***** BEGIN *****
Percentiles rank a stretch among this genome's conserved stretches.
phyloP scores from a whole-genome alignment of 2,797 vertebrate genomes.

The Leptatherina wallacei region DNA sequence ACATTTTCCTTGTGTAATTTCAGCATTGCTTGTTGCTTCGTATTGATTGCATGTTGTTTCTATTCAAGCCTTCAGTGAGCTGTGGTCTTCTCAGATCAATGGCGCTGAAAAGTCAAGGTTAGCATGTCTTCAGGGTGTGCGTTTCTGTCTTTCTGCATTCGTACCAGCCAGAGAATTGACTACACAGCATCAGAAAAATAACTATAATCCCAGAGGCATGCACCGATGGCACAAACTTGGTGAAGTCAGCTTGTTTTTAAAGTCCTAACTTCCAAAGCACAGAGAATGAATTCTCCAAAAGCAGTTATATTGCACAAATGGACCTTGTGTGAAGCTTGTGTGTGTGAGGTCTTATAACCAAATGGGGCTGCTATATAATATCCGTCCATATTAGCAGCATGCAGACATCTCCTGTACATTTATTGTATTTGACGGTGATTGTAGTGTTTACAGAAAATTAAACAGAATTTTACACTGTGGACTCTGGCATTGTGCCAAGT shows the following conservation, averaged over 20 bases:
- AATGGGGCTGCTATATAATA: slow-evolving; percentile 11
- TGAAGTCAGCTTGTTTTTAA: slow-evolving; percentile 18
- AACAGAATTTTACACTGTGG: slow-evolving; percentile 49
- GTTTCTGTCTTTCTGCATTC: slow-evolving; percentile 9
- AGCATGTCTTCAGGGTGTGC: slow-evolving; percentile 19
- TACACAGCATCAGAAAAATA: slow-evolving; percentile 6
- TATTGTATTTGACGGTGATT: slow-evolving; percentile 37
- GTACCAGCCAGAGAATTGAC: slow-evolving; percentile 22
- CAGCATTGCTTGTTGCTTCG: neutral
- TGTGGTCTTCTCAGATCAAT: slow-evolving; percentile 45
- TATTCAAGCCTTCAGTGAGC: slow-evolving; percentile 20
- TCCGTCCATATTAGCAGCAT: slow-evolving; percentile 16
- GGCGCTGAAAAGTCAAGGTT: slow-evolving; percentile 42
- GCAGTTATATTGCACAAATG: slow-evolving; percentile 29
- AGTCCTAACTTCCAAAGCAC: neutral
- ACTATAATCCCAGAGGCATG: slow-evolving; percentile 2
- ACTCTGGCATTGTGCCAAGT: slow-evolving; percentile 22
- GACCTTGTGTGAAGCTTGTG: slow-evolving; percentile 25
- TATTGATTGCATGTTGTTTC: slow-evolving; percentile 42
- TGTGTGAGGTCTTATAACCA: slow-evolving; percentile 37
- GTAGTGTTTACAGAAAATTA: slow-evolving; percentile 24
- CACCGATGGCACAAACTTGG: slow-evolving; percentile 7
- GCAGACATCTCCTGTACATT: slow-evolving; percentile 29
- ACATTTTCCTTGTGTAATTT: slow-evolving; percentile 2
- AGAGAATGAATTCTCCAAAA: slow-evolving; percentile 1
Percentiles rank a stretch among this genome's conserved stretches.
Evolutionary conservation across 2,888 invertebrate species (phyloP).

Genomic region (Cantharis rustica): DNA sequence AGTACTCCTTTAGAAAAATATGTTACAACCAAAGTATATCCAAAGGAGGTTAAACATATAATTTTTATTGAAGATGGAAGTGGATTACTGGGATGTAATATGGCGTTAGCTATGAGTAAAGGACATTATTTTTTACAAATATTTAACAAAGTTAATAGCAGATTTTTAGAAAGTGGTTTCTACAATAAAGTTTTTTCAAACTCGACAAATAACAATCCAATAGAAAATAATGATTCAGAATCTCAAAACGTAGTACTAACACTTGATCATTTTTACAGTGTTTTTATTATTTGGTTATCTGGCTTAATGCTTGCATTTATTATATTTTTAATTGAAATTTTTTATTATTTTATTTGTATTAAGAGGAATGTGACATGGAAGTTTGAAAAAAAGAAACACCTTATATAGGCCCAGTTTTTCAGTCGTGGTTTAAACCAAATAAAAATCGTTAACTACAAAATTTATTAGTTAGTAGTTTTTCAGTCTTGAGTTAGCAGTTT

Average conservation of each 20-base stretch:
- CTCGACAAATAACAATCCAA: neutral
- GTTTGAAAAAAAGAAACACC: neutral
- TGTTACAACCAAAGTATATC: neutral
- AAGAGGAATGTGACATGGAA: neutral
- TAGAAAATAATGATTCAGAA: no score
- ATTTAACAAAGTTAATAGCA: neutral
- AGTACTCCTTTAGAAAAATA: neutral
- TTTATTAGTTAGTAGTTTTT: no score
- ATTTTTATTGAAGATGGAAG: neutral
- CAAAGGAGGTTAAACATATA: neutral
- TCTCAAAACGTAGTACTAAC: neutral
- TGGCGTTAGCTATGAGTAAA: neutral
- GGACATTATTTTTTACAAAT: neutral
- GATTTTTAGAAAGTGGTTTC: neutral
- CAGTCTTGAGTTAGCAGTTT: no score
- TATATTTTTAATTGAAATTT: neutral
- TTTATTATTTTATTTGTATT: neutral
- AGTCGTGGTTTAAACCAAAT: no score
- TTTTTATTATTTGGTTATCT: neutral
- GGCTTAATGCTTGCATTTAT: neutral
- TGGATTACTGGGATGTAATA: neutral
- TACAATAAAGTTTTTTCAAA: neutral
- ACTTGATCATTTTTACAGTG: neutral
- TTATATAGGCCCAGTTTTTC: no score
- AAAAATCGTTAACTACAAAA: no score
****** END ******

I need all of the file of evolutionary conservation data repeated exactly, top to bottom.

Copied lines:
Percentiles rank a stretch among this genome's conserved stretches.
phyloP scores from a whole-genome alignment of 2,797 vertebrate genomes.

The Leptatherina wallacei region DNA sequence ACATTTTCCTTGTGTAATTTCAGCATTGCTTGTTGCTTCGTATTGATTGCATGTTGTTTCTATTCAAGCCTTCAGTGAGCTGTGGTCTTCTCAGATCAATGGCGCTGAAAAGTCAAGGTTAGCATGTCTTCAGGGTGTGCGTTTCTGTCTTTCTGCATTCGTACCAGCCAGAGAATTGACTACACAGCATCAGAAAAATAACTATAATCCCAGAGGCATGCACCGATGGCACAAACTTGGTGAAGTCAGCTTGTTTTTAAAGTCCTAACTTCCAAAGCACAGAGAATGAATTCTCCAAAAGCAGTTATATTGCACAAATGGACCTTGTGTGAAGCTTGTGTGTGTGAGGTCTTATAACCAAATGGGGCTGCTATATAATATCCGTCCATATTAGCAGCATGCAGACATCTCCTGTACATTTATTGTATTTGACGGTGATTGTAGTGTTTACAGAAAATTAAACAGAATTTTACACTGTGGACTCTGGCATTGTGCCAAGT shows the following conservation, averaged over 20 bases:
- AATGGGGCTGCTATATAATA: slow-evolving; percentile 11
- TGAAGTCAGCTTGTTTTTAA: slow-evolving; percentile 18
- AACAGAATTTTACACTGTGG: slow-evolving; percentile 49
- GTTTCTGTCTTTCTGCATTC: slow-evolving; percentile 9
- AGCATGTCTTCAGGGTGTGC: slow-evolving; percentile 19
- TACACAGCATCAGAAAAATA: slow-evolving; percentile 6
- TATTGTATTTGACGGTGATT: slow-evolving; percentile 37
- GTACCAGCCAGAGAATTGAC: slow-evolving; percentile 22
- CAGCATTGCTTGTTGCTTCG: neutral
- TGTGGTCTTCTCAGATCAAT: slow-evolving; percentile 45
- TATTCAAGCCTTCAGTGAGC: slow-evolving; percentile 20
- TCCGTCCATATTAGCAGCAT: slow-evolving; percentile 16
- GGCGCTGAAAAGTCAAGGTT: slow-evolving; percentile 42
- GCAGTTATATTGCACAAATG: slow-evolving; percentile 29
- AGTCCTAACTTCCAAAGCAC: neutral
- ACTATAATCCCAGAGGCATG: slow-evolving; percentile 2
- ACTCTGGCATTGTGCCAAGT: slow-evolving; percentile 22
- GACCTTGTGTGAAGCTTGTG: slow-evolving; percentile 25
- TATTGATTGCATGTTGTTTC: slow-evolving; percentile 42
- TGTGTGAGGTCTTATAACCA: slow-evolving; percentile 37
- GTAGTGTTTACAGAAAATTA: slow-evolving; percentile 24
- CACCGATGGCACAAACTTGG: slow-evolving; percentile 7
- GCAGACATCTCCTGTACATT: slow-evolving; percentile 29
- ACATTTTCCTTGTGTAATTT: slow-evolving; percentile 2
- AGAGAATGAATTCTCCAAAA: slow-evolving; percentile 1
Percentiles rank a stretch among this genome's conserved stretches.
Evolutionary conservation across 2,888 invertebrate species (phyloP).

Genomic region (Cantharis rustica): DNA sequence AGTACTCCTTTAGAAAAATATGTTACAACCAAAGTATATCCAAAGGAGGTTAAACATATAATTTTTATTGAAGATGGAAGTGGATTACTGGGATGTAATATGGCGTTAGCTATGAGTAAAGGACATTATTTTTTACAAATATTTAACAAAGTTAATAGCAGATTTTTAGAAAGTGGTTTCTACAATAAAGTTTTTTCAAACTCGACAAATAACAATCCAATAGAAAATAATGATTCAGAATCTCAAAACGTAGTACTAACACTTGATCATTTTTACAGTGTTTTTATTATTTGGTTATCTGGCTTAATGCTTGCATTTATTATATTTTTAATTGAAATTTTTTATTATTTTATTTGTATTAAGAGGAATGTGACATGGAAGTTTGAAAAAAAGAAACACCTTATATAGGCCCAGTTTTTCAGTCGTGGTTTAAACCAAATAAAAATCGTTAACTACAAAATTTATTAGTTAGTAGTTTTTCAGTCTTGAGTTAGCAGTTT

Average conservation of each 20-base stretch:
- CTCGACAAATAACAATCCAA: neutral
- GTTTGAAAAAAAGAAACACC: neutral
- TGTTACAACCAAAGTATATC: neutral
- AAGAGGAATGTGACATGGAA: neutral
- TAGAAAATAATGATTCAGAA: no score
- ATTTAACAAAGTTAATAGCA: neutral
- AGTACTCCTTTAGAAAAATA: neutral
- TTTATTAGTTAGTAGTTTTT: no score
- ATTTTTATTGAAGATGGAAG: neutral
- CAAAGGAGGTTAAACATATA: neutral
- TCTCAAAACGTAGTACTAAC: neutral
- TGGCGTTAGCTATGAGTAAA: neutral
- GGACATTATTTTTTACAAAT: neutral
- GATTTTTAGAAAGTGGTTTC: neutral
- CAGTCTTGAGTTAGCAGTTT: no score
- TATATTTTTAATTGAAATTT: neutral
- TTTATTATTTTATTTGTATT: neutral
- AGTCGTGGTTTAAACCAAAT: no score
- TTTTTATTATTTGGTTATCT: neutral
- GGCTTAATGCTTGCATTTAT: neutral
- TGGATTACTGGGATGTAATA: neutral
- TACAATAAAGTTTTTTCAAA: neutral
- ACTTGATCATTTTTACAGTG: neutral
- TTATATAGGCCCAGTTTTTC: no score
- AAAAATCGTTAACTACAAAA: no score